The Day by Day History of the
Althea Gibson Won Again!
July 6, 1957
Have you ever been the
first person to do something? Maybe in a sport or at school?
Long before Monica Seles, Steffi Graf, or Chris Evert won the
women's singles title at the Wimbledon tennis tournament in
England, there was Althea Gibson. Gibson not only won the title
on July 6, 1957, she was the first African American (male or
female) to win a tennis championship at Wimbledon. The Wimbledon
title was just the beginning of a long line of Gibson "firsts."
Althea Gibson was thirteen years old when
she took her first tennis lesson, and one year later, she won
her first tournament. Gibson was a great athlete. She was the
first African American to compete for the U.S. Nationals. She
won many U.S. and international titles, but Althea Gibson had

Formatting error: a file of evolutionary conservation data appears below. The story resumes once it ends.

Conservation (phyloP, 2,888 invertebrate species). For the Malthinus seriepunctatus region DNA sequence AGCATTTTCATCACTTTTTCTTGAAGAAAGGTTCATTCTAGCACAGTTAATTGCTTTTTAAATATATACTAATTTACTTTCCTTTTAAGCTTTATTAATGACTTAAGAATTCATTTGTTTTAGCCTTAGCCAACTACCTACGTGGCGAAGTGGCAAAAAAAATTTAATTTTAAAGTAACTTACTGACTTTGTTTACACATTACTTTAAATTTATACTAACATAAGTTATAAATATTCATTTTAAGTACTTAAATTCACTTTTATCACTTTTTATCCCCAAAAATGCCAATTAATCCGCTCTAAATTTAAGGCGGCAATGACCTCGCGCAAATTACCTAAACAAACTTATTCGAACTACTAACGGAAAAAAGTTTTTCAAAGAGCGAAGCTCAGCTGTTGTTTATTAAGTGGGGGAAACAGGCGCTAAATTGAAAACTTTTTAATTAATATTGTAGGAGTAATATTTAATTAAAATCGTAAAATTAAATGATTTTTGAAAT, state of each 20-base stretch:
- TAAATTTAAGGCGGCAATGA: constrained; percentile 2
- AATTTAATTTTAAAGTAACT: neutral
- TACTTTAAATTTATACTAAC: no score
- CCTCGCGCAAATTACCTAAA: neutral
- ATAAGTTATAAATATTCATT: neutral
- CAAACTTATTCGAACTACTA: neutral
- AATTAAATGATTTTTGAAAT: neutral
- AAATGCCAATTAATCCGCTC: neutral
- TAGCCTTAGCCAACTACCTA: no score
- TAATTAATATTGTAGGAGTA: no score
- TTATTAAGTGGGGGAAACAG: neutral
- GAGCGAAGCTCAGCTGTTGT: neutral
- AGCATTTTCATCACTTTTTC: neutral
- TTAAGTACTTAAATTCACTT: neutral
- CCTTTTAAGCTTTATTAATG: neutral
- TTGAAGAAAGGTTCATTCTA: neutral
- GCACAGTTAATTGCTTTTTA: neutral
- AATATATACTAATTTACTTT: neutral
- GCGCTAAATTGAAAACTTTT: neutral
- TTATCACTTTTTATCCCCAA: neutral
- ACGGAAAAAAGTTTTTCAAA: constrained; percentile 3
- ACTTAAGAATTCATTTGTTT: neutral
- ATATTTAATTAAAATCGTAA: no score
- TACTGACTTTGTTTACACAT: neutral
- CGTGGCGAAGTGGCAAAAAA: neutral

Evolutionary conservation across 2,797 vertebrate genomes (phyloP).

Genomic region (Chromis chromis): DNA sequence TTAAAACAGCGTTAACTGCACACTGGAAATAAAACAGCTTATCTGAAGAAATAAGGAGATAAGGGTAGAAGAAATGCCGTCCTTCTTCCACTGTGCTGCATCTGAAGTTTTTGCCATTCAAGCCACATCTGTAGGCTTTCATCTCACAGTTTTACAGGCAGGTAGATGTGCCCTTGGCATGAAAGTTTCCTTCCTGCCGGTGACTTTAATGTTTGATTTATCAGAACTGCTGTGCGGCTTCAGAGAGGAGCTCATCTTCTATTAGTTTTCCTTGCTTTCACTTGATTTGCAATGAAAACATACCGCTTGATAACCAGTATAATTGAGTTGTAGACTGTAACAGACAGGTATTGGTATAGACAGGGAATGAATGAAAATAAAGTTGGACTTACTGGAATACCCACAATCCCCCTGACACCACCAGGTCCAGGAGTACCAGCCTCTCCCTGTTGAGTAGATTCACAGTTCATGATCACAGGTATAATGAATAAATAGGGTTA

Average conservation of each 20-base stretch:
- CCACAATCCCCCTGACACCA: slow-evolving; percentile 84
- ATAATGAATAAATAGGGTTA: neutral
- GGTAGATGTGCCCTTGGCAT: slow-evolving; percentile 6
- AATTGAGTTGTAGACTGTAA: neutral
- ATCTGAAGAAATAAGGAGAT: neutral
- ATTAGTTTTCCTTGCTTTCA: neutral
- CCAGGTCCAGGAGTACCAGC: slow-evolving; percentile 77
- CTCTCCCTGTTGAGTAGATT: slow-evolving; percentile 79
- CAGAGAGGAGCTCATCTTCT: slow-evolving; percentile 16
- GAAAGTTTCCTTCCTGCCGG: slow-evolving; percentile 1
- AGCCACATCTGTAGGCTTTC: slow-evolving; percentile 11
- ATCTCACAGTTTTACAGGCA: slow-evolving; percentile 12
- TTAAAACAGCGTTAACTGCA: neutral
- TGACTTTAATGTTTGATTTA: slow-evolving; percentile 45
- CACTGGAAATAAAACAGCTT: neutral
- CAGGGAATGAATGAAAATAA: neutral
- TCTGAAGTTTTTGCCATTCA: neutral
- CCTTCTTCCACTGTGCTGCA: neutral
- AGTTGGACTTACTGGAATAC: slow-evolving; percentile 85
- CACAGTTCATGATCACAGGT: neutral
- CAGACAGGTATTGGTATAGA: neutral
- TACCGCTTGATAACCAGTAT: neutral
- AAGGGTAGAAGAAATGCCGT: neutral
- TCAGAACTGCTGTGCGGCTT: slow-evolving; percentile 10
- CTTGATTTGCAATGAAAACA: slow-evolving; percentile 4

something much tougher than tennis tournaments to face.
Throughout her career, Althea Gibson struggled against
segregation, the practice of separating blacks from whites.
Imagine winning a tournament and then not being allowed into the
same hotel or restaurant as the other players. It might make you
want to quit playing tennis, but Althea Gibson never gave up.
She became the first black woman to be named Athlete of the Year
by the Associated Press--twice. All those Gibson "firsts" helped
pave the way for future champions like Venus and Serena
Williams. When it is time for you to venture out into the world,
what is the first thing that you'd like to do?